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Show that if $V$ is a vector space over an infinite field $\mathbb{F}$, then $V$ cannot be written as set-theoretic union of a finite number of proper subspaces.

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    $\begingroup$ Is your original vector space finite-dimensional? $\endgroup$ – user2566092 Feb 25 '15 at 23:33
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    $\begingroup$ It would be helpful for the people who would want to help out for them to know what your trouble is and what has gone wrong with your attempts $\endgroup$ – Paul Plummer Mar 7 '15 at 3:15
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By contraposition: if $V$ is the set-theoretic union of $n$ proper subspaces $W_i\,$ ($1\le i\le n$), then $\lvert\mkern2mu F\,\rvert\le n-1$.

Proof. We may suppose no $W_i$ is contained in the union of the other subspaces. Let $u\in W_i,\enspace u\notin \bigcup\limits_{j\neq i}W_j$ and $v\notin W_i$.

Then $(v+Fu)\cap W_i=\varnothing$ and $(v+Fu)\cap W_j\enspace(j\neq i)$ contains at most one vector since otherwise $W_j$ would contain $u$. Hence $$\lvert\mkern2mu v+ Fu\, \rvert=\lvert\mkern2mu F\,\rvert\le n-1.$$

Corollary: Avoidance lemma for vector spaces.

Let $E$ be vector space over an infinite field. If a subspace is contained in a finite union of subspaces, it is contained in one of them.

Note: There exists a similar (and better known) Avoidance lemma for prime ideals in commutative rings.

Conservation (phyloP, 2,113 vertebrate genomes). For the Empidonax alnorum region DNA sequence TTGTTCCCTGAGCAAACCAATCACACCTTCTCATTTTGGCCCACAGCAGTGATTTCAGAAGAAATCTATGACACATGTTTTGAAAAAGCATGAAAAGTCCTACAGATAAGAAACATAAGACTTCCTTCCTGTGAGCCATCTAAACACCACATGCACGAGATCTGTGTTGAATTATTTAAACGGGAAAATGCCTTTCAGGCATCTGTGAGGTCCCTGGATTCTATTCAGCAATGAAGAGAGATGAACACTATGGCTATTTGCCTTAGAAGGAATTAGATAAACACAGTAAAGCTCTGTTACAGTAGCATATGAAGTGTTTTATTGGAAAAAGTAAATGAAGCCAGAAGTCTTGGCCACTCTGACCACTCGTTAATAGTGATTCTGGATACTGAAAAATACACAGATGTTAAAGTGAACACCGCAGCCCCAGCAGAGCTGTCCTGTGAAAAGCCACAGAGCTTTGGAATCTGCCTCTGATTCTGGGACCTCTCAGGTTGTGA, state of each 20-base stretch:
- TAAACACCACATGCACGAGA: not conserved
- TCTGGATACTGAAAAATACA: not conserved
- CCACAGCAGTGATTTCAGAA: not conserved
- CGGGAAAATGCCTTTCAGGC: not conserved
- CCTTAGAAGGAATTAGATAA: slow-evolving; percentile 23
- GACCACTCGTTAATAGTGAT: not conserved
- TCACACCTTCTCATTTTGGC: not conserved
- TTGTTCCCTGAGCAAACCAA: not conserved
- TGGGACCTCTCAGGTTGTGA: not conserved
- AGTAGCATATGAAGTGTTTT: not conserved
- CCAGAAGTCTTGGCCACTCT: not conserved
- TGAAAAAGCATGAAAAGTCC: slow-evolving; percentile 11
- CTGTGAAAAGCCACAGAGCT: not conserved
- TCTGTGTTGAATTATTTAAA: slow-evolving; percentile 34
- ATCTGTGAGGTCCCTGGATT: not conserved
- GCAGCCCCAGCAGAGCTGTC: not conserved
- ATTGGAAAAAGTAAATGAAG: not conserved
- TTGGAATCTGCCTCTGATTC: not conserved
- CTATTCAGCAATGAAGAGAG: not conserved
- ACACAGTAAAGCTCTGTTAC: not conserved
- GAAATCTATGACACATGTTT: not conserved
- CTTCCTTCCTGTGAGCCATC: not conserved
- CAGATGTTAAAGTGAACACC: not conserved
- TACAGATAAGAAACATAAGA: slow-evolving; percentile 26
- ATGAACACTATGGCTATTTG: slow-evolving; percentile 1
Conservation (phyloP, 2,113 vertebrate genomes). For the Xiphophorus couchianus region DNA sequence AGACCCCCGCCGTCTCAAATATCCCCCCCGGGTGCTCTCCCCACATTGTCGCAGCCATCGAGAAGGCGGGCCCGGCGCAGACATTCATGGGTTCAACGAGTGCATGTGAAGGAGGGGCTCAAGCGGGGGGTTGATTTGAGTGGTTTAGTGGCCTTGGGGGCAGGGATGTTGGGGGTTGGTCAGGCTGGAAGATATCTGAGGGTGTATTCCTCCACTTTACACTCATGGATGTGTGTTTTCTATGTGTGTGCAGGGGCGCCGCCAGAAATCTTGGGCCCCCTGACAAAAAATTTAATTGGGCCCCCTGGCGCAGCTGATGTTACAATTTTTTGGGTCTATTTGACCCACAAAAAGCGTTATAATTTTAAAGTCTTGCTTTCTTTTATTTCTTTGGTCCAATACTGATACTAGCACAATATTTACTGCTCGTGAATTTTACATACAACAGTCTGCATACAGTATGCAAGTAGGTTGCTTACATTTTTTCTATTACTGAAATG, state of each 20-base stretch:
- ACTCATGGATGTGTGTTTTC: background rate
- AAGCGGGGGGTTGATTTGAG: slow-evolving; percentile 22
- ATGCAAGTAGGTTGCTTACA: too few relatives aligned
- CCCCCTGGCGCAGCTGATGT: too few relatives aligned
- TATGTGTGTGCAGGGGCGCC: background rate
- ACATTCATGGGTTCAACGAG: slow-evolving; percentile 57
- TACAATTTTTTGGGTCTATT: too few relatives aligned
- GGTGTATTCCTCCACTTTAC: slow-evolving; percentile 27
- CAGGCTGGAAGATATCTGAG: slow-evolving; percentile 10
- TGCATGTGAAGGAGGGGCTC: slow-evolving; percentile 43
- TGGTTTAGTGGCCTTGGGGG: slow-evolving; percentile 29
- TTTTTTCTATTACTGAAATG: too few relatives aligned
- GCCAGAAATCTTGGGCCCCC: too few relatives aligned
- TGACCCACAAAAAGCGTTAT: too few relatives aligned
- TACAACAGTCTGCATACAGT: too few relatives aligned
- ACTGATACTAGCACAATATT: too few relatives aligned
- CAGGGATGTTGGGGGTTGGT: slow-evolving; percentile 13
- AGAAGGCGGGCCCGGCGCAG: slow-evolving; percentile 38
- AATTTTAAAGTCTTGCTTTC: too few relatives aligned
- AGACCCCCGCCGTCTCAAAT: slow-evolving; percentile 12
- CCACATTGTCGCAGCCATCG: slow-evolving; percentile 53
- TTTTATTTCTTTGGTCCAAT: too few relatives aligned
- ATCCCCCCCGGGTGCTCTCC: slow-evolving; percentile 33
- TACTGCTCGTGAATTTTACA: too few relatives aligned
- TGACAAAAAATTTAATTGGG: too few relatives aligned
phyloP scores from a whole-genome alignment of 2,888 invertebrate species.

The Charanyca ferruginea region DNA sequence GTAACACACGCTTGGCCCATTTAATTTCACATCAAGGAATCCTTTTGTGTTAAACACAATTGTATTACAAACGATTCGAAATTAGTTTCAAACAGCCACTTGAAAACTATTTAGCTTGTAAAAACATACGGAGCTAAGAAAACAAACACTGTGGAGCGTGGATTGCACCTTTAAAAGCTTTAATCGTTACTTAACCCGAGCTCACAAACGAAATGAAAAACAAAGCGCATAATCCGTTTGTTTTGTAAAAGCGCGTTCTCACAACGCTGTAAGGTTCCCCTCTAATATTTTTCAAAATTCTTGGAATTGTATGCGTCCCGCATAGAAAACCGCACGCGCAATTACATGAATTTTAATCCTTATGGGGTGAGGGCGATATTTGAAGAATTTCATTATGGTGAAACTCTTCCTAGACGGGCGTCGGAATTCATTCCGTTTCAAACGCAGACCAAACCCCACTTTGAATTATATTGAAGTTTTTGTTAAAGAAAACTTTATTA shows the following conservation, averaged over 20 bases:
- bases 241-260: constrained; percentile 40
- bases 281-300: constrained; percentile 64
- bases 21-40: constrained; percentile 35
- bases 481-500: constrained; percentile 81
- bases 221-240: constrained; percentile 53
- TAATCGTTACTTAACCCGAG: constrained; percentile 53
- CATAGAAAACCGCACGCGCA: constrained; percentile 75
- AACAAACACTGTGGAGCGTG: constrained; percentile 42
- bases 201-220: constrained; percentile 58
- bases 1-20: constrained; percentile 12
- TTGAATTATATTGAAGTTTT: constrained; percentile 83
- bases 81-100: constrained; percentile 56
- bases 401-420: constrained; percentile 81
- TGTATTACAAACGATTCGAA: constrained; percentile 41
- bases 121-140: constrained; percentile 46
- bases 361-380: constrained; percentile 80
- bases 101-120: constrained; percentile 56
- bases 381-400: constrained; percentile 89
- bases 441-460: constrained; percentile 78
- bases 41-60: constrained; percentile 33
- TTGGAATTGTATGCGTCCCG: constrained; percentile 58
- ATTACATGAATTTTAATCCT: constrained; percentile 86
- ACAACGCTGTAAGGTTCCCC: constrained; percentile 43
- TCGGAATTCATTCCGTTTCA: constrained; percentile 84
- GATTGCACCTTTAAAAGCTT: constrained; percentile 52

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  • $\begingroup$ well done 'I like the proof $\endgroup$ – Learnmore May 27 '15 at 7:06
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If your original vector space is finite-dimensional, say dimension $d$, then consider the vectors that lie on the power curve $(1,\alpha,\alpha^2,\ldots,\alpha^{d-1})$ where $\alpha$ is an arbitrary element in your field. Show that all of these vectors are distinct for distinct $\alpha$ in your field and that any $d$ of them generate your entire vector space if your vector space is $d$-dimensional. (Hint: Vandermonde determinant). Then if your space is a union of finitely many subspaces, one of them must contain infinitely many vectors on the power curve so...

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  • $\begingroup$ Sorry I have not understood the concept of vectors to lie on the power curve. That $d $ tuple are entries from field. Now will you explain a bit more? Thanks in advance. $\endgroup$ – Ri-Li Aug 8 '17 at 21:50
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Assume $V \subset \bigcup_{i=1}^n V_i$. In the infinite-dimensional situation, reduce to the finite dimensional situation by choosing one vector $v_i$ from each $V\setminus V_i$. Then intersect all spaces with $\text{span}(v_1,\dots,v_n)$. The hypothesis are still satisfied (and even $V = \bigcup V_i$ now), but we can assume all involved spaces to be finite-dimensional.

For each $V_i$ choose a linear form (the coefficients are "normal vector") that vanishes on $V_i$. The product of those linear forms is a degree $n$ polynomial that vanishes on $V$ which is a contradiction $-$ over an infinite field the zero polynomial is the only polynomial that vanishes on all of $V$.

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